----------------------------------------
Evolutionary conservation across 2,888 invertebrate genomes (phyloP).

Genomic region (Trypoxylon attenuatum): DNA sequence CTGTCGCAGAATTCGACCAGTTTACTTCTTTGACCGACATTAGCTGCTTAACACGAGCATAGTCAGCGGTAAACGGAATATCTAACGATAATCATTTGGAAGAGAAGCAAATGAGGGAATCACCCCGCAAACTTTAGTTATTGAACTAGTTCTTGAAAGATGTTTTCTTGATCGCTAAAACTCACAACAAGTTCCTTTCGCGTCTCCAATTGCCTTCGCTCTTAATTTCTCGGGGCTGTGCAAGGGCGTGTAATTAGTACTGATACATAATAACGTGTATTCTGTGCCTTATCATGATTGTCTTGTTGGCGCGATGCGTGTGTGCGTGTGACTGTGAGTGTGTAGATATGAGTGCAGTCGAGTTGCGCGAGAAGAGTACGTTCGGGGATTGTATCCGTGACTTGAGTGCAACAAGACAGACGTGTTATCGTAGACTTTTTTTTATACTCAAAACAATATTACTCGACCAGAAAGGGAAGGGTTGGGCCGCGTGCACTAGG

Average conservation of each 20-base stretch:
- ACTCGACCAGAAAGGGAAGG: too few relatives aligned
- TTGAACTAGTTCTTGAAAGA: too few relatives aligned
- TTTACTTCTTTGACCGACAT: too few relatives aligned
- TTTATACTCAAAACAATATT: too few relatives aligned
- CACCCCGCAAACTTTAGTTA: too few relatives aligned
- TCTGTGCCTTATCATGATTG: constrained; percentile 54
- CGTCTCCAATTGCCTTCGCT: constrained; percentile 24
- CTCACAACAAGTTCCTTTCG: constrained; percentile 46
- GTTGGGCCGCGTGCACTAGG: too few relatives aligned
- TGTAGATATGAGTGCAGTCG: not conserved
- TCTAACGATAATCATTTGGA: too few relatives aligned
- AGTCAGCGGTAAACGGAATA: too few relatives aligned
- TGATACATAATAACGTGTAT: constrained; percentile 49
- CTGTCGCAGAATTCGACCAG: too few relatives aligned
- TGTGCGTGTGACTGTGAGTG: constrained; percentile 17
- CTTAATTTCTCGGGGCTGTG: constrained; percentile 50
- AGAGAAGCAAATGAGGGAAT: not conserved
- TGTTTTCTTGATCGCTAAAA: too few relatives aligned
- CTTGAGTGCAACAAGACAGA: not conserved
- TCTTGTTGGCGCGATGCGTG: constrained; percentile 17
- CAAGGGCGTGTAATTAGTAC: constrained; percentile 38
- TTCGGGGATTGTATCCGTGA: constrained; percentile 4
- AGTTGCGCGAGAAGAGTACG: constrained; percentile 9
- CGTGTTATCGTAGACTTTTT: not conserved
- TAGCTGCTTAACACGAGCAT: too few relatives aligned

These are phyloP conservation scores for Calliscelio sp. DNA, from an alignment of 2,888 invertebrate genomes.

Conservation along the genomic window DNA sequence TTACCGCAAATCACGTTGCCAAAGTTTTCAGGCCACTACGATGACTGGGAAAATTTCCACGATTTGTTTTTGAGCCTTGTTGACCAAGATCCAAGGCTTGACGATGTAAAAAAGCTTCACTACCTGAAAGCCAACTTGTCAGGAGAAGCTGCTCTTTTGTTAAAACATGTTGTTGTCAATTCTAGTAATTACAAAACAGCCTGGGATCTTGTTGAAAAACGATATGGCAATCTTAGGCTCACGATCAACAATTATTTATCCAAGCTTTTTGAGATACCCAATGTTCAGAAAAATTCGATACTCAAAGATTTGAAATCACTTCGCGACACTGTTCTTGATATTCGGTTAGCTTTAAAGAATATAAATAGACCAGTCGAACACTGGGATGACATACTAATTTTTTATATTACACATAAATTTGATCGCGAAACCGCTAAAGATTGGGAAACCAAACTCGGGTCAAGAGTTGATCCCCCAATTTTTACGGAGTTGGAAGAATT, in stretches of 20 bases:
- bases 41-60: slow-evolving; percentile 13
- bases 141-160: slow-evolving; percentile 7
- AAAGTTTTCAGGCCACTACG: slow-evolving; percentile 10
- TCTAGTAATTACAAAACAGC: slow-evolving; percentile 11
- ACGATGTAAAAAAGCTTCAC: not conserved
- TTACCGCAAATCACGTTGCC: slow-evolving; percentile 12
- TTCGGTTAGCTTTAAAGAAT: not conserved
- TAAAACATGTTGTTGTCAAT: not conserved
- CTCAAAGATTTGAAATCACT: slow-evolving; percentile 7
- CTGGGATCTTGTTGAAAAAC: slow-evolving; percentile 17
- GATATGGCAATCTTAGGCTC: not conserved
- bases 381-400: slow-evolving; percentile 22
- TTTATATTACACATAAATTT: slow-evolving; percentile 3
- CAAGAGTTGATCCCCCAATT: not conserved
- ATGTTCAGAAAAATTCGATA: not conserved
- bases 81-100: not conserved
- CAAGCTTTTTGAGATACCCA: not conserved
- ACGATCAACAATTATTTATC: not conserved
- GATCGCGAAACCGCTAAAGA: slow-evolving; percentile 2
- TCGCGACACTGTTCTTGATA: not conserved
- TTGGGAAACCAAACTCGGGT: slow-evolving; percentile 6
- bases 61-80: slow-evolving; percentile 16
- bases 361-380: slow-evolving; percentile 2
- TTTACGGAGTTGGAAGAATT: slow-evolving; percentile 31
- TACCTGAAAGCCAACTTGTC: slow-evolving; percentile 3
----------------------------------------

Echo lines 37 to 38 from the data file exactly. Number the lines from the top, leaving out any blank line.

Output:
- TTCGGTTAGCTTTAAAGAAT: not conserved
- TAAAACATGTTGTTGTCAAT: not conserved